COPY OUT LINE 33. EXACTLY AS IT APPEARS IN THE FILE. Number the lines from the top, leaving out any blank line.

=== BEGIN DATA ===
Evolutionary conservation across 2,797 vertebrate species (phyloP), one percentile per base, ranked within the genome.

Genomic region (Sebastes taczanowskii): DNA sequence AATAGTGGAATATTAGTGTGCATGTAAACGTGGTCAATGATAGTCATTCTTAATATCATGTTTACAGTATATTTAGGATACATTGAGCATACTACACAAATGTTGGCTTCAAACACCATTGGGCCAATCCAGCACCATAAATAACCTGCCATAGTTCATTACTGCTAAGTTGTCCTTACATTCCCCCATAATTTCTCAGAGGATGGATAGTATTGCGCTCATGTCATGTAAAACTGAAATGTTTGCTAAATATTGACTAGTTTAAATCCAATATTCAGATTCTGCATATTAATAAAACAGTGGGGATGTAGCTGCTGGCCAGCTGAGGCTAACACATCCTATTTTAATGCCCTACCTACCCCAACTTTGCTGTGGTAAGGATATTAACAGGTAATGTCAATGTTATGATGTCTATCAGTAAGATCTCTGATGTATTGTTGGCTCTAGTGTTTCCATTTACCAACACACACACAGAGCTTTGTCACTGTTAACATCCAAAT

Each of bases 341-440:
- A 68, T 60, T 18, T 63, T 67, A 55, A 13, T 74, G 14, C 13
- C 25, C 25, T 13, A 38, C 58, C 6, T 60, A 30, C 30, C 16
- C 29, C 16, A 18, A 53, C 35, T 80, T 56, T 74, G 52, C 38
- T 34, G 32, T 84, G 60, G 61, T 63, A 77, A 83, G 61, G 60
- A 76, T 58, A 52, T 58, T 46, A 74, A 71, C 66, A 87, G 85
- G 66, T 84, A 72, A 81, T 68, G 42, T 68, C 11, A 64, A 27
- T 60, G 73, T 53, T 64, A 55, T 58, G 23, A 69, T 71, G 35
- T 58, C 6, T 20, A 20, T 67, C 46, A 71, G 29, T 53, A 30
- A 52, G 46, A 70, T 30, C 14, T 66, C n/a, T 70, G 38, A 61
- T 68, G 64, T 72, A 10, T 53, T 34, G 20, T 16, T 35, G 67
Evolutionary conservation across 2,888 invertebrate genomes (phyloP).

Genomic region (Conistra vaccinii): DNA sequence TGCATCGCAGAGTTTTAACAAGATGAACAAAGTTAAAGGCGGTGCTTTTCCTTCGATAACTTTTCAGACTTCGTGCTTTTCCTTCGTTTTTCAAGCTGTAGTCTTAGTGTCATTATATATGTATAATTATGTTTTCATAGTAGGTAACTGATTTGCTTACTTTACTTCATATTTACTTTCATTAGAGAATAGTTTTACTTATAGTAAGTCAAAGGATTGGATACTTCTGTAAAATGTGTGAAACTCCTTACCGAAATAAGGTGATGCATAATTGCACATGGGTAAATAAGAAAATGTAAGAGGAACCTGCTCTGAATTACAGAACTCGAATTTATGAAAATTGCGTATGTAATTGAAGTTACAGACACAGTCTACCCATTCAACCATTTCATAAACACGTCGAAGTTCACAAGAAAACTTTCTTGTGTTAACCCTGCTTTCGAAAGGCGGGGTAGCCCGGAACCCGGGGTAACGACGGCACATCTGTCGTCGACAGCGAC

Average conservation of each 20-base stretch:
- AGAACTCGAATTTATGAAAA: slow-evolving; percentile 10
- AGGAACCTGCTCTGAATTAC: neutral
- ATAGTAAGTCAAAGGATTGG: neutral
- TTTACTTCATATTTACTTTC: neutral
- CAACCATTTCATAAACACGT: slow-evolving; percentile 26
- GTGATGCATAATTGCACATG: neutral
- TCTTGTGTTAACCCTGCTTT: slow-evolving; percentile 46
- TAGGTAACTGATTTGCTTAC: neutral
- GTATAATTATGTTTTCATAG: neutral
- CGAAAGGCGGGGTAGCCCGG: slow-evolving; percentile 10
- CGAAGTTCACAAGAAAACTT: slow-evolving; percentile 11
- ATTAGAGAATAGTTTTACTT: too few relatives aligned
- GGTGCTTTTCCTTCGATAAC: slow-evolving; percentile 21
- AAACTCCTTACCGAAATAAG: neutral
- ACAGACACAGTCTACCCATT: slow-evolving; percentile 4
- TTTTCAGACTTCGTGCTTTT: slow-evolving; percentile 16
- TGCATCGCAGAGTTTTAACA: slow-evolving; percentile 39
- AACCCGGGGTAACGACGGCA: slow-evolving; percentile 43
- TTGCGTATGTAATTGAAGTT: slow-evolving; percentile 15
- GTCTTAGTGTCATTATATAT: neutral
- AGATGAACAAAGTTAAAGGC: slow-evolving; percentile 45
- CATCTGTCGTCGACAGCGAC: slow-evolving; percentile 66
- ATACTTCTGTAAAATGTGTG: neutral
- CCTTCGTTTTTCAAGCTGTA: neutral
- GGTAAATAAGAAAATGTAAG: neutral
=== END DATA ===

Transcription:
- TGCATCGCAGAGTTTTAACA: slow-evolving; percentile 39